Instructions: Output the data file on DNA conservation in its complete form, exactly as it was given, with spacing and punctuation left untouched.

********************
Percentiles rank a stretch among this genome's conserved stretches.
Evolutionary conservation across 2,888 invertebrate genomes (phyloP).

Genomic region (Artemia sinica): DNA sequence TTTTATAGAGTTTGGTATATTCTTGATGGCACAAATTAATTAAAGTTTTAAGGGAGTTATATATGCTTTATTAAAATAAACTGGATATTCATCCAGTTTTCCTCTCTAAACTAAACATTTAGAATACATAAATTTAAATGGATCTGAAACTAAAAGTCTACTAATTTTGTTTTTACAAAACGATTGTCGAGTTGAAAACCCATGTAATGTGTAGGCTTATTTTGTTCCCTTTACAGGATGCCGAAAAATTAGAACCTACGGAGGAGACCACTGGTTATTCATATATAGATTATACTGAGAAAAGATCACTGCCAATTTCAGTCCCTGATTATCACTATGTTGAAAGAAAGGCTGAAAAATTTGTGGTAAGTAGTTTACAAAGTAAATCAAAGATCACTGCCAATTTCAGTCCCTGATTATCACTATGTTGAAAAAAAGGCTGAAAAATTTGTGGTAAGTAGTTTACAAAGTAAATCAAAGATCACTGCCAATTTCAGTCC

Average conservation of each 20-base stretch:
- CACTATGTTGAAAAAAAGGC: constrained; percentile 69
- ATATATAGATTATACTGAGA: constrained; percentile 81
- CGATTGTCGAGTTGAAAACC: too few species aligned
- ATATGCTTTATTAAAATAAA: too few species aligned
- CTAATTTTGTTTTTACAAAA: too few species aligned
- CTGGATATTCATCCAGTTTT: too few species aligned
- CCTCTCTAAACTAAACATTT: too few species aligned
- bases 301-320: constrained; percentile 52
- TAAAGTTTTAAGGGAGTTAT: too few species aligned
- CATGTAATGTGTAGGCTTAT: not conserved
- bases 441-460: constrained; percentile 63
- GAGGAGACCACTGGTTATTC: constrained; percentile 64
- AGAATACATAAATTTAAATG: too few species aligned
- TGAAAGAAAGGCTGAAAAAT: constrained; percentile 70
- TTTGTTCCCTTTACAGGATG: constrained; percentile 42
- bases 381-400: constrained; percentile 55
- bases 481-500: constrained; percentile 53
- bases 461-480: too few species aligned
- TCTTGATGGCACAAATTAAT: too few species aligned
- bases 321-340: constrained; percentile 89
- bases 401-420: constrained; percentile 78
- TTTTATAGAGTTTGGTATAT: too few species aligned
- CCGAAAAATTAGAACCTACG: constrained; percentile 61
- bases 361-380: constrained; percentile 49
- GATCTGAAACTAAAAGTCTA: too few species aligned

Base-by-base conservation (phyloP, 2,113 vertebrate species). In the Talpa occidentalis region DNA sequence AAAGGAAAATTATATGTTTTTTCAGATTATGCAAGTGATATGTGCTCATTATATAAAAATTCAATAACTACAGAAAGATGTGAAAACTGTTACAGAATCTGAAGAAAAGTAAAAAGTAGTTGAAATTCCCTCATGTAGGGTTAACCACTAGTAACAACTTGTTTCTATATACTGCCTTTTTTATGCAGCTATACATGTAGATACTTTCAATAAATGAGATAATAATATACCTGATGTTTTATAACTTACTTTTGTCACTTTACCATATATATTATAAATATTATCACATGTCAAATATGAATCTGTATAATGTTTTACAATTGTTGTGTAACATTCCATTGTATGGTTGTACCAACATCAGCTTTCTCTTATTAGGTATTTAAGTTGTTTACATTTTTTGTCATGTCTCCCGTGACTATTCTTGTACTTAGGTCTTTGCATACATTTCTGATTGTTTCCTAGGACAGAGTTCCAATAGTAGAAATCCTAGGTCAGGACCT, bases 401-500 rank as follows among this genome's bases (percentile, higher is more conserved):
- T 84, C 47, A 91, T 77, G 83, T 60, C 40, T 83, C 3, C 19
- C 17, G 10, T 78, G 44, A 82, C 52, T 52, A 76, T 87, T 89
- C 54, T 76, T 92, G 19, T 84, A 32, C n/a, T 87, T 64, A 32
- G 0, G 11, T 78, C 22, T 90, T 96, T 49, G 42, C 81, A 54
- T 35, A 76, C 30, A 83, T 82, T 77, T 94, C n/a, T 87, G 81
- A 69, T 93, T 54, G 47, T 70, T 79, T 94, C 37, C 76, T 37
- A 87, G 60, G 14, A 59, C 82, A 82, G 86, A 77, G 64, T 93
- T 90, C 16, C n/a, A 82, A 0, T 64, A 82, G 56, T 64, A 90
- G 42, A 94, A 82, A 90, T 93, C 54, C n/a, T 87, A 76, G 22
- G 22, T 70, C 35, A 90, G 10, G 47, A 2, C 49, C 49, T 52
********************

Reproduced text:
Percentiles rank a stretch among this genome's conserved stretches.
Evolutionary conservation across 2,888 invertebrate genomes (phyloP).

Genomic region (Artemia sinica): DNA sequence TTTTATAGAGTTTGGTATATTCTTGATGGCACAAATTAATTAAAGTTTTAAGGGAGTTATATATGCTTTATTAAAATAAACTGGATATTCATCCAGTTTTCCTCTCTAAACTAAACATTTAGAATACATAAATTTAAATGGATCTGAAACTAAAAGTCTACTAATTTTGTTTTTACAAAACGATTGTCGAGTTGAAAACCCATGTAATGTGTAGGCTTATTTTGTTCCCTTTACAGGATGCCGAAAAATTAGAACCTACGGAGGAGACCACTGGTTATTCATATATAGATTATACTGAGAAAAGATCACTGCCAATTTCAGTCCCTGATTATCACTATGTTGAAAGAAAGGCTGAAAAATTTGTGGTAAGTAGTTTACAAAGTAAATCAAAGATCACTGCCAATTTCAGTCCCTGATTATCACTATGTTGAAAAAAAGGCTGAAAAATTTGTGGTAAGTAGTTTACAAAGTAAATCAAAGATCACTGCCAATTTCAGTCC

Average conservation of each 20-base stretch:
- CACTATGTTGAAAAAAAGGC: constrained; percentile 69
- ATATATAGATTATACTGAGA: constrained; percentile 81
- CGATTGTCGAGTTGAAAACC: too few species aligned
- ATATGCTTTATTAAAATAAA: too few species aligned
- CTAATTTTGTTTTTACAAAA: too few species aligned
- CTGGATATTCATCCAGTTTT: too few species aligned
- CCTCTCTAAACTAAACATTT: too few species aligned
- bases 301-320: constrained; percentile 52
- TAAAGTTTTAAGGGAGTTAT: too few species aligned
- CATGTAATGTGTAGGCTTAT: not conserved
- bases 441-460: constrained; percentile 63
- GAGGAGACCACTGGTTATTC: constrained; percentile 64
- AGAATACATAAATTTAAATG: too few species aligned
- TGAAAGAAAGGCTGAAAAAT: constrained; percentile 70
- TTTGTTCCCTTTACAGGATG: constrained; percentile 42
- bases 381-400: constrained; percentile 55
- bases 481-500: constrained; percentile 53
- bases 461-480: too few species aligned
- TCTTGATGGCACAAATTAAT: too few species aligned
- bases 321-340: constrained; percentile 89
- bases 401-420: constrained; percentile 78
- TTTTATAGAGTTTGGTATAT: too few species aligned
- CCGAAAAATTAGAACCTACG: constrained; percentile 61
- bases 361-380: constrained; percentile 49
- GATCTGAAACTAAAAGTCTA: too few species aligned

Base-by-base conservation (phyloP, 2,113 vertebrate species). In the Talpa occidentalis region DNA sequence AAAGGAAAATTATATGTTTTTTCAGATTATGCAAGTGATATGTGCTCATTATATAAAAATTCAATAACTACAGAAAGATGTGAAAACTGTTACAGAATCTGAAGAAAAGTAAAAAGTAGTTGAAATTCCCTCATGTAGGGTTAACCACTAGTAACAACTTGTTTCTATATACTGCCTTTTTTATGCAGCTATACATGTAGATACTTTCAATAAATGAGATAATAATATACCTGATGTTTTATAACTTACTTTTGTCACTTTACCATATATATTATAAATATTATCACATGTCAAATATGAATCTGTATAATGTTTTACAATTGTTGTGTAACATTCCATTGTATGGTTGTACCAACATCAGCTTTCTCTTATTAGGTATTTAAGTTGTTTACATTTTTTGTCATGTCTCCCGTGACTATTCTTGTACTTAGGTCTTTGCATACATTTCTGATTGTTTCCTAGGACAGAGTTCCAATAGTAGAAATCCTAGGTCAGGACCT, bases 401-500 rank as follows among this genome's bases (percentile, higher is more conserved):
- T 84, C 47, A 91, T 77, G 83, T 60, C 40, T 83, C 3, C 19
- C 17, G 10, T 78, G 44, A 82, C 52, T 52, A 76, T 87, T 89
- C 54, T 76, T 92, G 19, T 84, A 32, C n/a, T 87, T 64, A 32
- G 0, G 11, T 78, C 22, T 90, T 96, T 49, G 42, C 81, A 54
- T 35, A 76, C 30, A 83, T 82, T 77, T 94, C n/a, T 87, G 81
- A 69, T 93, T 54, G 47, T 70, T 79, T 94, C 37, C 76, T 37
- A 87, G 60, G 14, A 59, C 82, A 82, G 86, A 77, G 64, T 93
- T 90, C 16, C n/a, A 82, A 0, T 64, A 82, G 56, T 64, A 90
- G 42, A 94, A 82, A 90, T 93, C 54, C n/a, T 87, A 76, G 22
- G 22, T 70, C 35, A 90, G 10, G 47, A 2, C 49, C 49, T 52